I once heard a woman lament about her parish, “There’s nothing here for singles!” The director of the faith formation committee quickly jumped into the conversation and reminded her that bible study groups, the parish mission, prayer opportunities, service events, etc. were open to everyone. I wonder what was missing in her life, and if there was some unmet need that she was hoping the church would fulfill. Perhaps she was going about the question in the wrong way. Instead of asking, “What is my church doing for single people?” we might ask, “What are single people doing for the church?”
Without the demands of family life, many single people are blessed with the time, flexibility, and often a genuine desire to connect with people that affords them the chance to be of service in meaningful ways. This includes both service within our parishes, as well as service to the poor and marginalized in the wider community.
But one of the greatest fears and challenges for singles is loneliness. While not exclusive to singles, its effects are perhaps more acute without a permanent partner. Young and old alike desire the companionship of good friends, and parish life can offer immediate resources with everything from a weekly bible study to a softball league. As a single woman without family in the area, I frequently receive multiple invitations for Thanksgiving dinner and Easter brunch. In a similar way, I regularly see single individuals—from young adults to widows—checking in and caring for one another.
A life of prayer can go a long way toward overcoming loneliness and leading us to a greater appreciation of solitude, which is the ability to be at peace with our aloneness. And we all need a steady dose of scripture to inspire, challenge, and draw us into greater relationship with God. At the same time, there are a handful of scripture verses that I am tempted to skip over. Husbands and wives need good advice, as do singles and those called to ministry within the church, but sacred scripture was never intended to be a proof text for pitting one vocation over another.
How do singles respond to verses like, “It is not good that the man should be alone” (Gen. 2:18) or “Two are better than one, because they have a good reward for their toil” (Eccles. 4:9)? Am I courageous enough to pray with these passages and not simply turn the page?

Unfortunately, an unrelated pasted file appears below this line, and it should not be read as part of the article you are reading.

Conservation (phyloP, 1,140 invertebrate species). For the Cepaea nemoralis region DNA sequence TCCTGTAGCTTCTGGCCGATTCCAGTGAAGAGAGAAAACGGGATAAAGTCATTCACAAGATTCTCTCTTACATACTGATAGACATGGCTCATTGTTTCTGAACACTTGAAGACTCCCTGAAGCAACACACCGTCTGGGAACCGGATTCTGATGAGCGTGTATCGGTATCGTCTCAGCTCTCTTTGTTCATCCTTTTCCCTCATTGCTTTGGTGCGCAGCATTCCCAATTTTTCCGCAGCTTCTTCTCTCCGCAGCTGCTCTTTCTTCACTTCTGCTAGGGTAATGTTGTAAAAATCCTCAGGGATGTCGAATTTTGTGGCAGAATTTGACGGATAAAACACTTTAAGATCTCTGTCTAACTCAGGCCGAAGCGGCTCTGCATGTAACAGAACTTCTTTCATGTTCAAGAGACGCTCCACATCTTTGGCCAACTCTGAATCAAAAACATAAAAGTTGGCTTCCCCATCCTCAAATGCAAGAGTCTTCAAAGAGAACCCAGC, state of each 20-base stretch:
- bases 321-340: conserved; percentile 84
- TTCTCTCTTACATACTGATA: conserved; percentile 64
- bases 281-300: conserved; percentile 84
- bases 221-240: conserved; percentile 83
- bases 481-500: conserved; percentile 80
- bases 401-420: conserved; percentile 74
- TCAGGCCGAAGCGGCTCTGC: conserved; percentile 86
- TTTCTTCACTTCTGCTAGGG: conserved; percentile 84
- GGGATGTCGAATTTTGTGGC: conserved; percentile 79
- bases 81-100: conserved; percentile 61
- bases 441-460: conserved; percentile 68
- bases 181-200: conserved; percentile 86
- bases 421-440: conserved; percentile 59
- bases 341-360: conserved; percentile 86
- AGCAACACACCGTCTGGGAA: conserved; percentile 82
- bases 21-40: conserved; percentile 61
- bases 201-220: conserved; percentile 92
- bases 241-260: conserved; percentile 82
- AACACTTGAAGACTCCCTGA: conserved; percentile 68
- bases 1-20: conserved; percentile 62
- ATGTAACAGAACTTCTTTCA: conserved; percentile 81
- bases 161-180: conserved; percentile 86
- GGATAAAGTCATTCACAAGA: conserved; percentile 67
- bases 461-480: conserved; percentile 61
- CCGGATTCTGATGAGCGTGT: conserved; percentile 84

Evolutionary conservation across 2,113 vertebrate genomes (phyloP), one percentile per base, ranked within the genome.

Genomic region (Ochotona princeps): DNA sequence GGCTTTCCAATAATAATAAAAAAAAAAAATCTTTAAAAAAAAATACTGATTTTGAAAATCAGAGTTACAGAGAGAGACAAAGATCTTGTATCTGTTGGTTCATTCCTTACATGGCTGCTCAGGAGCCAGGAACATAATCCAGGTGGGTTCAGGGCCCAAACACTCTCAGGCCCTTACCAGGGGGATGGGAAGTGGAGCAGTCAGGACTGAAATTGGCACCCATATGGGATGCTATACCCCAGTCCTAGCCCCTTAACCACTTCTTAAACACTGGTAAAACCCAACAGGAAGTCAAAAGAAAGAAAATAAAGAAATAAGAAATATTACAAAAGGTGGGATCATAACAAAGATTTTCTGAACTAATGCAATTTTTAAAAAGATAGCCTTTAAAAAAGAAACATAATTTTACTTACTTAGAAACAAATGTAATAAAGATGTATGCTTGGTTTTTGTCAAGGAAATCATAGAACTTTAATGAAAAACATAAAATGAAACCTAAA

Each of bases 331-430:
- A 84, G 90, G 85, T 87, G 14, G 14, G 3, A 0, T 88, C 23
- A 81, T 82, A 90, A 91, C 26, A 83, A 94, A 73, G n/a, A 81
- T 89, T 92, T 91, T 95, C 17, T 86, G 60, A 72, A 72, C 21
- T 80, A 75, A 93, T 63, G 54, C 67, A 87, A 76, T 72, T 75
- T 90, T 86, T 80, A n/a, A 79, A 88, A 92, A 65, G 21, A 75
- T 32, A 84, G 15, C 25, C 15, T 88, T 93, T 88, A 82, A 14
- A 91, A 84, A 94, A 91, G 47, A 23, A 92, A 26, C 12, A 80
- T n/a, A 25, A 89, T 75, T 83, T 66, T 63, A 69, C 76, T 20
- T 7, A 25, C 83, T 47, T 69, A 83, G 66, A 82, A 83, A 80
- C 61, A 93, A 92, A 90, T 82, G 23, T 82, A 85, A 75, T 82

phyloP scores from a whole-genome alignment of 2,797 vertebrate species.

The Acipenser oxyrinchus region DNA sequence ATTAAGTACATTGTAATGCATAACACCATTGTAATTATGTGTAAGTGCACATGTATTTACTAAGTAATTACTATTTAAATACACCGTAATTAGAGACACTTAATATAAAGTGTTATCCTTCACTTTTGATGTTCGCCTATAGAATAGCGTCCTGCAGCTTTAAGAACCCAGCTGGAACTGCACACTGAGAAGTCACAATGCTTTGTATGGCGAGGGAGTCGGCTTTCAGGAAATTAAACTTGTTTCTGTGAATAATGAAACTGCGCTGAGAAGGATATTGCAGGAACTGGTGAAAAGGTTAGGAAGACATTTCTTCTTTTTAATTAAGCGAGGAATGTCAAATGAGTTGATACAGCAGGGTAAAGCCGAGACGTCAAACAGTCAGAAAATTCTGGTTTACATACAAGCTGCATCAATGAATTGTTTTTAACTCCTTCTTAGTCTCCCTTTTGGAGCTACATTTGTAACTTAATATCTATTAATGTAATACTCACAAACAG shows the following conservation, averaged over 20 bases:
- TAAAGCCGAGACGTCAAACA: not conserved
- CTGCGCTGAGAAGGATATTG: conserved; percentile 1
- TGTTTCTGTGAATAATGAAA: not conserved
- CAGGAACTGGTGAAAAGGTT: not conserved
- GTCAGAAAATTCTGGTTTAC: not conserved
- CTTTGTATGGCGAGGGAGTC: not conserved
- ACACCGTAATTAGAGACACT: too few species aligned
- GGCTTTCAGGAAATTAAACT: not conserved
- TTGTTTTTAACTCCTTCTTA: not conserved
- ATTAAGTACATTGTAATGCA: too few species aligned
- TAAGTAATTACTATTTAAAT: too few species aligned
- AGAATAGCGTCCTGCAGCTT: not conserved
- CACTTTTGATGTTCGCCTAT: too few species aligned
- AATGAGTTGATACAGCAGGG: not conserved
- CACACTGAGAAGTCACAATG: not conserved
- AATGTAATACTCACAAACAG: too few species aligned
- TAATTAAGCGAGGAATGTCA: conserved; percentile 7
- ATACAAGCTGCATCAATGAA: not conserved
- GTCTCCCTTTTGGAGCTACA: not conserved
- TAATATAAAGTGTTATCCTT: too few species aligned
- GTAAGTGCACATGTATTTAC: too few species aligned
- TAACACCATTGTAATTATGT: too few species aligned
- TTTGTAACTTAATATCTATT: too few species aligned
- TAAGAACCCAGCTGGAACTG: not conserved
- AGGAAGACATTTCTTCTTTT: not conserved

Instead of dismissing their relevance to my life, I try to read them in the context of community. Is there something that God wants to say to me about the value of friendship, my role as a godparent, my relationship with my family, or my commitment to serving the poor? Just as the paralytic needed his friends to carry him to Jesus, none of us walks the journey of faith alone.
For single people in particular, I often point to Ephesians 4 as a summary of what it means to live according to God’s grace and not simply in response to societal norms. It begins, “I beg you to lead a life worthy of the calling to which you have been called.”
Let’s face it, not every parish does this perfectly. People will make assumptions, and priests will inadvertently promote stereotypes in their preaching. Despite my attempts to explain God’s call to the single life, there is a lady at church who still insists on praying for my future husband. We can all be mindful of unintended exclusive language that suggests an event is designed for couples or families when it is in fact open to the entire community.
Several summers ago, some friends asked me to draft the prayers of the faithful for their wedding. They specifically asked if I could craft a prayer that honored the many examples of love and commitment that surrounded them on their wedding day, including their parents, a sister who is a lesbian, a brother who will likely never marry, a nephew in the seminary, and a large circle of married, single, and divorced friends in attendance. These simple words, inclusive in nature, did not go unnoticed. My friend’s sister in particular mentioned how grateful she was that her love as a single person was acknowledged and validated aloud at Mass.
This continues to be my prayer, “For the many friends who gather here today—those called to single life, marriage, and lives of vowed commitment—may the witness of our lives forever be a reflection of God’s love.”
This article appeared in the August 2014 issue of U.S. Catholic (Vol. 79, No. 8, pages 35-36).